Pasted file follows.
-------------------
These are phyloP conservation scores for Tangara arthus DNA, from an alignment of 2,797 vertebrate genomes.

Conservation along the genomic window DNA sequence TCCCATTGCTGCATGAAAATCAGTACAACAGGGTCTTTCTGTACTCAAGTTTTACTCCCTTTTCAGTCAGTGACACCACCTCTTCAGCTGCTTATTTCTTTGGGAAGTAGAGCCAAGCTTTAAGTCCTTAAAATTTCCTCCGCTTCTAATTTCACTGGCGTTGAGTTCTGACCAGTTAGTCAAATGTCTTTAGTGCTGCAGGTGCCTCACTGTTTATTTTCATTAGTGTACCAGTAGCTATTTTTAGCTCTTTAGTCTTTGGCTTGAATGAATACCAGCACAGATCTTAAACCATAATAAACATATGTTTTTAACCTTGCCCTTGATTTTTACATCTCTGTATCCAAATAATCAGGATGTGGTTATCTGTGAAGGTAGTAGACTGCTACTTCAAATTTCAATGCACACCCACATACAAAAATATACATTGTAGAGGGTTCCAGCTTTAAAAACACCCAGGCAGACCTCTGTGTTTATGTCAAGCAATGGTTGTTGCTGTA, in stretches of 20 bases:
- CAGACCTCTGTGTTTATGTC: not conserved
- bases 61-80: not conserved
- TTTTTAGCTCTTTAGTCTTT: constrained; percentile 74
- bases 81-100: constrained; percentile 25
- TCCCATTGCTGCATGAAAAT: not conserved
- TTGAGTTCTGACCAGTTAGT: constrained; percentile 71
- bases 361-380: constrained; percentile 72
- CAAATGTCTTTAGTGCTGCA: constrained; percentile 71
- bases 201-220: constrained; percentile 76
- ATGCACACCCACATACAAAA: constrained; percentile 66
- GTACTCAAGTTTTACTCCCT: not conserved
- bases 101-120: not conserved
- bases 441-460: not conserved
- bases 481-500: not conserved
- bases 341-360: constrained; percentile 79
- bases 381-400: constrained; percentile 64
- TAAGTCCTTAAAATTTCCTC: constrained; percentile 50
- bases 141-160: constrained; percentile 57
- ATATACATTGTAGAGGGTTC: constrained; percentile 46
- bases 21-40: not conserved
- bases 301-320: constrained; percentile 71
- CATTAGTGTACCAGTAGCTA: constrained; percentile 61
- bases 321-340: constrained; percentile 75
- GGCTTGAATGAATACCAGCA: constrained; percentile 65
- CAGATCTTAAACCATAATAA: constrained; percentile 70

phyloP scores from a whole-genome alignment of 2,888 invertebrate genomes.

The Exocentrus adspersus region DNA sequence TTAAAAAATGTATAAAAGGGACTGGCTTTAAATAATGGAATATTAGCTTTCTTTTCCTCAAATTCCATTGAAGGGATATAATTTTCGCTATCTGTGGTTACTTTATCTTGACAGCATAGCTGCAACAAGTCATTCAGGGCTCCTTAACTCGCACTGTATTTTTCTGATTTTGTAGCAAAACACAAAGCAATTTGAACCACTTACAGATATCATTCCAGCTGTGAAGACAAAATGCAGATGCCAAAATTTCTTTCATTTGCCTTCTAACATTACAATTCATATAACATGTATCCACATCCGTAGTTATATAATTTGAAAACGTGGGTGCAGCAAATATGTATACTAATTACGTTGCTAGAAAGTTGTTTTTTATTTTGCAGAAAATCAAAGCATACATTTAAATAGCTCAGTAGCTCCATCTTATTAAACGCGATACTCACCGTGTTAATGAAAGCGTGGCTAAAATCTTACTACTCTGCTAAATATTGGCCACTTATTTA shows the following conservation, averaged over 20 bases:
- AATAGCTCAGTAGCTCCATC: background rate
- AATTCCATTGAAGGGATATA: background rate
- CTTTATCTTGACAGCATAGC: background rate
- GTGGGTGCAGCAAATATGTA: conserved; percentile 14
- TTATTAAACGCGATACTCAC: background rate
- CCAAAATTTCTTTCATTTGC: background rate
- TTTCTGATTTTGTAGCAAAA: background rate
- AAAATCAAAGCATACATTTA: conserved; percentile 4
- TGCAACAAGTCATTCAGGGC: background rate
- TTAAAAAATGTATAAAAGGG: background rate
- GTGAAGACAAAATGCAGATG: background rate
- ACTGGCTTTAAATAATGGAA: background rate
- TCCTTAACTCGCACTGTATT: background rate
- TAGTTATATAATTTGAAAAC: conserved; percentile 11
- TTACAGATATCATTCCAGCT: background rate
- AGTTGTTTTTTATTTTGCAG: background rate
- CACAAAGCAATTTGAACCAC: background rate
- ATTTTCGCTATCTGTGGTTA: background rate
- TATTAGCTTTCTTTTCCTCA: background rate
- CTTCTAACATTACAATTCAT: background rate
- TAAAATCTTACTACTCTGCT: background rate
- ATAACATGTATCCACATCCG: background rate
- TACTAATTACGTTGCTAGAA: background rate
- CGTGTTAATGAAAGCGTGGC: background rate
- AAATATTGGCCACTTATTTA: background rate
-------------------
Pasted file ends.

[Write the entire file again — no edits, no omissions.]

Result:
These are phyloP conservation scores for Tangara arthus DNA, from an alignment of 2,797 vertebrate genomes.

Conservation along the genomic window DNA sequence TCCCATTGCTGCATGAAAATCAGTACAACAGGGTCTTTCTGTACTCAAGTTTTACTCCCTTTTCAGTCAGTGACACCACCTCTTCAGCTGCTTATTTCTTTGGGAAGTAGAGCCAAGCTTTAAGTCCTTAAAATTTCCTCCGCTTCTAATTTCACTGGCGTTGAGTTCTGACCAGTTAGTCAAATGTCTTTAGTGCTGCAGGTGCCTCACTGTTTATTTTCATTAGTGTACCAGTAGCTATTTTTAGCTCTTTAGTCTTTGGCTTGAATGAATACCAGCACAGATCTTAAACCATAATAAACATATGTTTTTAACCTTGCCCTTGATTTTTACATCTCTGTATCCAAATAATCAGGATGTGGTTATCTGTGAAGGTAGTAGACTGCTACTTCAAATTTCAATGCACACCCACATACAAAAATATACATTGTAGAGGGTTCCAGCTTTAAAAACACCCAGGCAGACCTCTGTGTTTATGTCAAGCAATGGTTGTTGCTGTA, in stretches of 20 bases:
- CAGACCTCTGTGTTTATGTC: not conserved
- bases 61-80: not conserved
- TTTTTAGCTCTTTAGTCTTT: constrained; percentile 74
- bases 81-100: constrained; percentile 25
- TCCCATTGCTGCATGAAAAT: not conserved
- TTGAGTTCTGACCAGTTAGT: constrained; percentile 71
- bases 361-380: constrained; percentile 72
- CAAATGTCTTTAGTGCTGCA: constrained; percentile 71
- bases 201-220: constrained; percentile 76
- ATGCACACCCACATACAAAA: constrained; percentile 66
- GTACTCAAGTTTTACTCCCT: not conserved
- bases 101-120: not conserved
- bases 441-460: not conserved
- bases 481-500: not conserved
- bases 341-360: constrained; percentile 79
- bases 381-400: constrained; percentile 64
- TAAGTCCTTAAAATTTCCTC: constrained; percentile 50
- bases 141-160: constrained; percentile 57
- ATATACATTGTAGAGGGTTC: constrained; percentile 46
- bases 21-40: not conserved
- bases 301-320: constrained; percentile 71
- CATTAGTGTACCAGTAGCTA: constrained; percentile 61
- bases 321-340: constrained; percentile 75
- GGCTTGAATGAATACCAGCA: constrained; percentile 65
- CAGATCTTAAACCATAATAA: constrained; percentile 70

phyloP scores from a whole-genome alignment of 2,888 invertebrate genomes.

The Exocentrus adspersus region DNA sequence TTAAAAAATGTATAAAAGGGACTGGCTTTAAATAATGGAATATTAGCTTTCTTTTCCTCAAATTCCATTGAAGGGATATAATTTTCGCTATCTGTGGTTACTTTATCTTGACAGCATAGCTGCAACAAGTCATTCAGGGCTCCTTAACTCGCACTGTATTTTTCTGATTTTGTAGCAAAACACAAAGCAATTTGAACCACTTACAGATATCATTCCAGCTGTGAAGACAAAATGCAGATGCCAAAATTTCTTTCATTTGCCTTCTAACATTACAATTCATATAACATGTATCCACATCCGTAGTTATATAATTTGAAAACGTGGGTGCAGCAAATATGTATACTAATTACGTTGCTAGAAAGTTGTTTTTTATTTTGCAGAAAATCAAAGCATACATTTAAATAGCTCAGTAGCTCCATCTTATTAAACGCGATACTCACCGTGTTAATGAAAGCGTGGCTAAAATCTTACTACTCTGCTAAATATTGGCCACTTATTTA shows the following conservation, averaged over 20 bases:
- AATAGCTCAGTAGCTCCATC: background rate
- AATTCCATTGAAGGGATATA: background rate
- CTTTATCTTGACAGCATAGC: background rate
- GTGGGTGCAGCAAATATGTA: conserved; percentile 14
- TTATTAAACGCGATACTCAC: background rate
- CCAAAATTTCTTTCATTTGC: background rate
- TTTCTGATTTTGTAGCAAAA: background rate
- AAAATCAAAGCATACATTTA: conserved; percentile 4
- TGCAACAAGTCATTCAGGGC: background rate
- TTAAAAAATGTATAAAAGGG: background rate
- GTGAAGACAAAATGCAGATG: background rate
- ACTGGCTTTAAATAATGGAA: background rate
- TCCTTAACTCGCACTGTATT: background rate
- TAGTTATATAATTTGAAAAC: conserved; percentile 11
- TTACAGATATCATTCCAGCT: background rate
- AGTTGTTTTTTATTTTGCAG: background rate
- CACAAAGCAATTTGAACCAC: background rate
- ATTTTCGCTATCTGTGGTTA: background rate
- TATTAGCTTTCTTTTCCTCA: background rate
- CTTCTAACATTACAATTCAT: background rate
- TAAAATCTTACTACTCTGCT: background rate
- ATAACATGTATCCACATCCG: background rate
- TACTAATTACGTTGCTAGAA: background rate
- CGTGTTAATGAAAGCGTGGC: background rate
- AAATATTGGCCACTTATTTA: background rate